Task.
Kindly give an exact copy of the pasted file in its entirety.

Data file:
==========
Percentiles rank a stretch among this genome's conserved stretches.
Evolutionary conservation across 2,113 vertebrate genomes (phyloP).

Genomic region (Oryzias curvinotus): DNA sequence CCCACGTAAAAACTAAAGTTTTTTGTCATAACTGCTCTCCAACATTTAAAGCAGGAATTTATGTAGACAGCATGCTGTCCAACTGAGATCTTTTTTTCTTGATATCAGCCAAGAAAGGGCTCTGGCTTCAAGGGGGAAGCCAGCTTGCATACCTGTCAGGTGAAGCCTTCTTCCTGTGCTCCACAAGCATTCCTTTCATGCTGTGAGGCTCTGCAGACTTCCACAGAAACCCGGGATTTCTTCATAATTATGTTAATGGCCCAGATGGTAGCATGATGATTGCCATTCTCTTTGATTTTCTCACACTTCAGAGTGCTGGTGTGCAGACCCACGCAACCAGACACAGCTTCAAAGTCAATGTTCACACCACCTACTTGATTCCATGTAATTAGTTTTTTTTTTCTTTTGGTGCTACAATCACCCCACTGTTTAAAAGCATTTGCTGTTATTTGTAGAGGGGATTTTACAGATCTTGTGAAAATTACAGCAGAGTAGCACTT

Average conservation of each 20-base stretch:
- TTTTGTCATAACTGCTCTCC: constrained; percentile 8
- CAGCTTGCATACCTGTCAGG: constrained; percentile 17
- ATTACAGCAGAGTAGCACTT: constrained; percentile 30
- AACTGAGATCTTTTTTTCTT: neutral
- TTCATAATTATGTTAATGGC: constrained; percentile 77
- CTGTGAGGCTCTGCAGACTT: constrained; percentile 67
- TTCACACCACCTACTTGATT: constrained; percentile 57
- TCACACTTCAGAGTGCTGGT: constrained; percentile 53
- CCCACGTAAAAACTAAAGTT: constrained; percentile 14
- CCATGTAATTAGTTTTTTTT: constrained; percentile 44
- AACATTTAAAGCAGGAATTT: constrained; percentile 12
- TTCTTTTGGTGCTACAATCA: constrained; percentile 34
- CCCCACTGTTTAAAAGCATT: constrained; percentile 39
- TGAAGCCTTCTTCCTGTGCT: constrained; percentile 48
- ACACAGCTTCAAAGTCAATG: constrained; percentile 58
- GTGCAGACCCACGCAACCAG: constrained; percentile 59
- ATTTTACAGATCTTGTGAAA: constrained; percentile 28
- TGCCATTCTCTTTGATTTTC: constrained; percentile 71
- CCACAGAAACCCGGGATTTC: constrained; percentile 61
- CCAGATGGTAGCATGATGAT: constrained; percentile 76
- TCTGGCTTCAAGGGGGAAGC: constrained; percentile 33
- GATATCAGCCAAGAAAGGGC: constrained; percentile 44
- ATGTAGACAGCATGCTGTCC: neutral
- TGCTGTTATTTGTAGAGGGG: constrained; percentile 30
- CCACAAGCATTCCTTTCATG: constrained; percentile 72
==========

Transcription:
Percentiles rank a stretch among this genome's conserved stretches.
Evolutionary conservation across 2,113 vertebrate genomes (phyloP).

Genomic region (Oryzias curvinotus): DNA sequence CCCACGTAAAAACTAAAGTTTTTTGTCATAACTGCTCTCCAACATTTAAAGCAGGAATTTATGTAGACAGCATGCTGTCCAACTGAGATCTTTTTTTCTTGATATCAGCCAAGAAAGGGCTCTGGCTTCAAGGGGGAAGCCAGCTTGCATACCTGTCAGGTGAAGCCTTCTTCCTGTGCTCCACAAGCATTCCTTTCATGCTGTGAGGCTCTGCAGACTTCCACAGAAACCCGGGATTTCTTCATAATTATGTTAATGGCCCAGATGGTAGCATGATGATTGCCATTCTCTTTGATTTTCTCACACTTCAGAGTGCTGGTGTGCAGACCCACGCAACCAGACACAGCTTCAAAGTCAATGTTCACACCACCTACTTGATTCCATGTAATTAGTTTTTTTTTTCTTTTGGTGCTACAATCACCCCACTGTTTAAAAGCATTTGCTGTTATTTGTAGAGGGGATTTTACAGATCTTGTGAAAATTACAGCAGAGTAGCACTT

Average conservation of each 20-base stretch:
- TTTTGTCATAACTGCTCTCC: constrained; percentile 8
- CAGCTTGCATACCTGTCAGG: constrained; percentile 17
- ATTACAGCAGAGTAGCACTT: constrained; percentile 30
- AACTGAGATCTTTTTTTCTT: neutral
- TTCATAATTATGTTAATGGC: constrained; percentile 77
- CTGTGAGGCTCTGCAGACTT: constrained; percentile 67
- TTCACACCACCTACTTGATT: constrained; percentile 57
- TCACACTTCAGAGTGCTGGT: constrained; percentile 53
- CCCACGTAAAAACTAAAGTT: constrained; percentile 14
- CCATGTAATTAGTTTTTTTT: constrained; percentile 44
- AACATTTAAAGCAGGAATTT: constrained; percentile 12
- TTCTTTTGGTGCTACAATCA: constrained; percentile 34
- CCCCACTGTTTAAAAGCATT: constrained; percentile 39
- TGAAGCCTTCTTCCTGTGCT: constrained; percentile 48
- ACACAGCTTCAAAGTCAATG: constrained; percentile 58
- GTGCAGACCCACGCAACCAG: constrained; percentile 59
- ATTTTACAGATCTTGTGAAA: constrained; percentile 28
- TGCCATTCTCTTTGATTTTC: constrained; percentile 71
- CCACAGAAACCCGGGATTTC: constrained; percentile 61
- CCAGATGGTAGCATGATGAT: constrained; percentile 76
- TCTGGCTTCAAGGGGGAAGC: constrained; percentile 33
- GATATCAGCCAAGAAAGGGC: constrained; percentile 44
- ATGTAGACAGCATGCTGTCC: neutral
- TGCTGTTATTTGTAGAGGGG: constrained; percentile 30
- CCACAAGCATTCCTTTCATG: constrained; percentile 72